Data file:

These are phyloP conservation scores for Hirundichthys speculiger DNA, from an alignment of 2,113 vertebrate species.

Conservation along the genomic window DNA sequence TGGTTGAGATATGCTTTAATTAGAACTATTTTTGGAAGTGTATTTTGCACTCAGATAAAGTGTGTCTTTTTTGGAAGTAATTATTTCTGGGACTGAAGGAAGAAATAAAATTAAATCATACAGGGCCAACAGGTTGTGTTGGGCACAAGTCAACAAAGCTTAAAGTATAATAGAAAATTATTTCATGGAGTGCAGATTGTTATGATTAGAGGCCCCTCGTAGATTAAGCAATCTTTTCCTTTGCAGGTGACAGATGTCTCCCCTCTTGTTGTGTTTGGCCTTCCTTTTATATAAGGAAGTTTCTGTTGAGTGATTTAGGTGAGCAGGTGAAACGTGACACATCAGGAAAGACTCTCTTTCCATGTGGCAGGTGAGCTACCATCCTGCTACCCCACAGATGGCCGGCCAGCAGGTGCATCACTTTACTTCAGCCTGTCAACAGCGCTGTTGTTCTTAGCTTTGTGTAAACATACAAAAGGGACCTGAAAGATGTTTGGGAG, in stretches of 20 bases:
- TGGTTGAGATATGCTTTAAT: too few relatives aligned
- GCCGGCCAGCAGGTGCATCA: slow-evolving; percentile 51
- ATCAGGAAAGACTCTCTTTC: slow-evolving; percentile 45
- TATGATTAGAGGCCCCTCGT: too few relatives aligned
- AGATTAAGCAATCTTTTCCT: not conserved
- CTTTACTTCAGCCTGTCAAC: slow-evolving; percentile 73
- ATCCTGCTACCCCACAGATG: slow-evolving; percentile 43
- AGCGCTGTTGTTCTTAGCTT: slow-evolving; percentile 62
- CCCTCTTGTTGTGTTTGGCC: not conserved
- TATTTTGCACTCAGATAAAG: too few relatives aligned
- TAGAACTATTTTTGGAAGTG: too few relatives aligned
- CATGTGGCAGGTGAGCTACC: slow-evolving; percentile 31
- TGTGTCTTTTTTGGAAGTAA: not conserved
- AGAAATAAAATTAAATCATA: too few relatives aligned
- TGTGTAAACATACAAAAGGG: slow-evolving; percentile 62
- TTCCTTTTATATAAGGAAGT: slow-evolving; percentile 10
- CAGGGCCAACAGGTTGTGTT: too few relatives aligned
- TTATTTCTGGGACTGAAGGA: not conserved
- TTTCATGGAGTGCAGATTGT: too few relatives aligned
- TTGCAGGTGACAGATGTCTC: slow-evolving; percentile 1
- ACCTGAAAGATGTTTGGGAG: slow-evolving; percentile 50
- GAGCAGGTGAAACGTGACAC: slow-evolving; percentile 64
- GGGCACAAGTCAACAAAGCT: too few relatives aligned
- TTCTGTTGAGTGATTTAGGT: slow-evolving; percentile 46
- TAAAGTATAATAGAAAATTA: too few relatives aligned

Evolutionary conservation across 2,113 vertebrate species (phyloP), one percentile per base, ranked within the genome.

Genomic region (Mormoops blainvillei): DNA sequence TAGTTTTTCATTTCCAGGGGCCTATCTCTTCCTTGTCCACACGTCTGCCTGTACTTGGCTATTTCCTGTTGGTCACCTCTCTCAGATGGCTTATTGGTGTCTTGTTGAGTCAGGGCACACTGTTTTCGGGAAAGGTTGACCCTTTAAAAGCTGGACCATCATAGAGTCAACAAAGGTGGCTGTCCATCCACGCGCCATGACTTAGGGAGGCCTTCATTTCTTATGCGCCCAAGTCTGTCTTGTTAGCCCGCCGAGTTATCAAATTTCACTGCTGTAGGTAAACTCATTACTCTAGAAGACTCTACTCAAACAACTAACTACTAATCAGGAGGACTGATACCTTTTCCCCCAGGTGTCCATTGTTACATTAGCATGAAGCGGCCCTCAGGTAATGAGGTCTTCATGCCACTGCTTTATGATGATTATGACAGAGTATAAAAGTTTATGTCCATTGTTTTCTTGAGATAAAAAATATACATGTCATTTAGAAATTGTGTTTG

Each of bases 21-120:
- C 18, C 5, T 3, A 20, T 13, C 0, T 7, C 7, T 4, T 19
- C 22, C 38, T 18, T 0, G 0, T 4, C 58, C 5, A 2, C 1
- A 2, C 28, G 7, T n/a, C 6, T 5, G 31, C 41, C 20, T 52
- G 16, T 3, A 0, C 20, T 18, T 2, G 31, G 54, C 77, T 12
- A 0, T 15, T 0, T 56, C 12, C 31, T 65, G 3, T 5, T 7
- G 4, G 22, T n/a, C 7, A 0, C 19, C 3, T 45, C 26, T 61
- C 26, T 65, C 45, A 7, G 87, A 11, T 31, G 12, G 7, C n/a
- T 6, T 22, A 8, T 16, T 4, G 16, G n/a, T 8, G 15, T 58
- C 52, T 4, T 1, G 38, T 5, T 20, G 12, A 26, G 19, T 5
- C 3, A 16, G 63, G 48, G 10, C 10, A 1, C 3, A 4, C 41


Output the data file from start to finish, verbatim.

These are phyloP conservation scores for Hirundichthys speculiger DNA, from an alignment of 2,113 vertebrate species.

Conservation along the genomic window DNA sequence TGGTTGAGATATGCTTTAATTAGAACTATTTTTGGAAGTGTATTTTGCACTCAGATAAAGTGTGTCTTTTTTGGAAGTAATTATTTCTGGGACTGAAGGAAGAAATAAAATTAAATCATACAGGGCCAACAGGTTGTGTTGGGCACAAGTCAACAAAGCTTAAAGTATAATAGAAAATTATTTCATGGAGTGCAGATTGTTATGATTAGAGGCCCCTCGTAGATTAAGCAATCTTTTCCTTTGCAGGTGACAGATGTCTCCCCTCTTGTTGTGTTTGGCCTTCCTTTTATATAAGGAAGTTTCTGTTGAGTGATTTAGGTGAGCAGGTGAAACGTGACACATCAGGAAAGACTCTCTTTCCATGTGGCAGGTGAGCTACCATCCTGCTACCCCACAGATGGCCGGCCAGCAGGTGCATCACTTTACTTCAGCCTGTCAACAGCGCTGTTGTTCTTAGCTTTGTGTAAACATACAAAAGGGACCTGAAAGATGTTTGGGAG, in stretches of 20 bases:
- TGGTTGAGATATGCTTTAAT: too few relatives aligned
- GCCGGCCAGCAGGTGCATCA: slow-evolving; percentile 51
- ATCAGGAAAGACTCTCTTTC: slow-evolving; percentile 45
- TATGATTAGAGGCCCCTCGT: too few relatives aligned
- AGATTAAGCAATCTTTTCCT: not conserved
- CTTTACTTCAGCCTGTCAAC: slow-evolving; percentile 73
- ATCCTGCTACCCCACAGATG: slow-evolving; percentile 43
- AGCGCTGTTGTTCTTAGCTT: slow-evolving; percentile 62
- CCCTCTTGTTGTGTTTGGCC: not conserved
- TATTTTGCACTCAGATAAAG: too few relatives aligned
- TAGAACTATTTTTGGAAGTG: too few relatives aligned
- CATGTGGCAGGTGAGCTACC: slow-evolving; percentile 31
- TGTGTCTTTTTTGGAAGTAA: not conserved
- AGAAATAAAATTAAATCATA: too few relatives aligned
- TGTGTAAACATACAAAAGGG: slow-evolving; percentile 62
- TTCCTTTTATATAAGGAAGT: slow-evolving; percentile 10
- CAGGGCCAACAGGTTGTGTT: too few relatives aligned
- TTATTTCTGGGACTGAAGGA: not conserved
- TTTCATGGAGTGCAGATTGT: too few relatives aligned
- TTGCAGGTGACAGATGTCTC: slow-evolving; percentile 1
- ACCTGAAAGATGTTTGGGAG: slow-evolving; percentile 50
- GAGCAGGTGAAACGTGACAC: slow-evolving; percentile 64
- GGGCACAAGTCAACAAAGCT: too few relatives aligned
- TTCTGTTGAGTGATTTAGGT: slow-evolving; percentile 46
- TAAAGTATAATAGAAAATTA: too few relatives aligned

Evolutionary conservation across 2,113 vertebrate species (phyloP), one percentile per base, ranked within the genome.

Genomic region (Mormoops blainvillei): DNA sequence TAGTTTTTCATTTCCAGGGGCCTATCTCTTCCTTGTCCACACGTCTGCCTGTACTTGGCTATTTCCTGTTGGTCACCTCTCTCAGATGGCTTATTGGTGTCTTGTTGAGTCAGGGCACACTGTTTTCGGGAAAGGTTGACCCTTTAAAAGCTGGACCATCATAGAGTCAACAAAGGTGGCTGTCCATCCACGCGCCATGACTTAGGGAGGCCTTCATTTCTTATGCGCCCAAGTCTGTCTTGTTAGCCCGCCGAGTTATCAAATTTCACTGCTGTAGGTAAACTCATTACTCTAGAAGACTCTACTCAAACAACTAACTACTAATCAGGAGGACTGATACCTTTTCCCCCAGGTGTCCATTGTTACATTAGCATGAAGCGGCCCTCAGGTAATGAGGTCTTCATGCCACTGCTTTATGATGATTATGACAGAGTATAAAAGTTTATGTCCATTGTTTTCTTGAGATAAAAAATATACATGTCATTTAGAAATTGTGTTTG

Each of bases 21-120:
- C 18, C 5, T 3, A 20, T 13, C 0, T 7, C 7, T 4, T 19
- C 22, C 38, T 18, T 0, G 0, T 4, C 58, C 5, A 2, C 1
- A 2, C 28, G 7, T n/a, C 6, T 5, G 31, C 41, C 20, T 52
- G 16, T 3, A 0, C 20, T 18, T 2, G 31, G 54, C 77, T 12
- A 0, T 15, T 0, T 56, C 12, C 31, T 65, G 3, T 5, T 7
- G 4, G 22, T n/a, C 7, A 0, C 19, C 3, T 45, C 26, T 61
- C 26, T 65, C 45, A 7, G 87, A 11, T 31, G 12, G 7, C n/a
- T 6, T 22, A 8, T 16, T 4, G 16, G n/a, T 8, G 15, T 58
- C 52, T 4, T 1, G 38, T 5, T 20, G 12, A 26, G 19, T 5
- C 3, A 16, G 63, G 48, G 10, C 10, A 1, C 3, A 4, C 41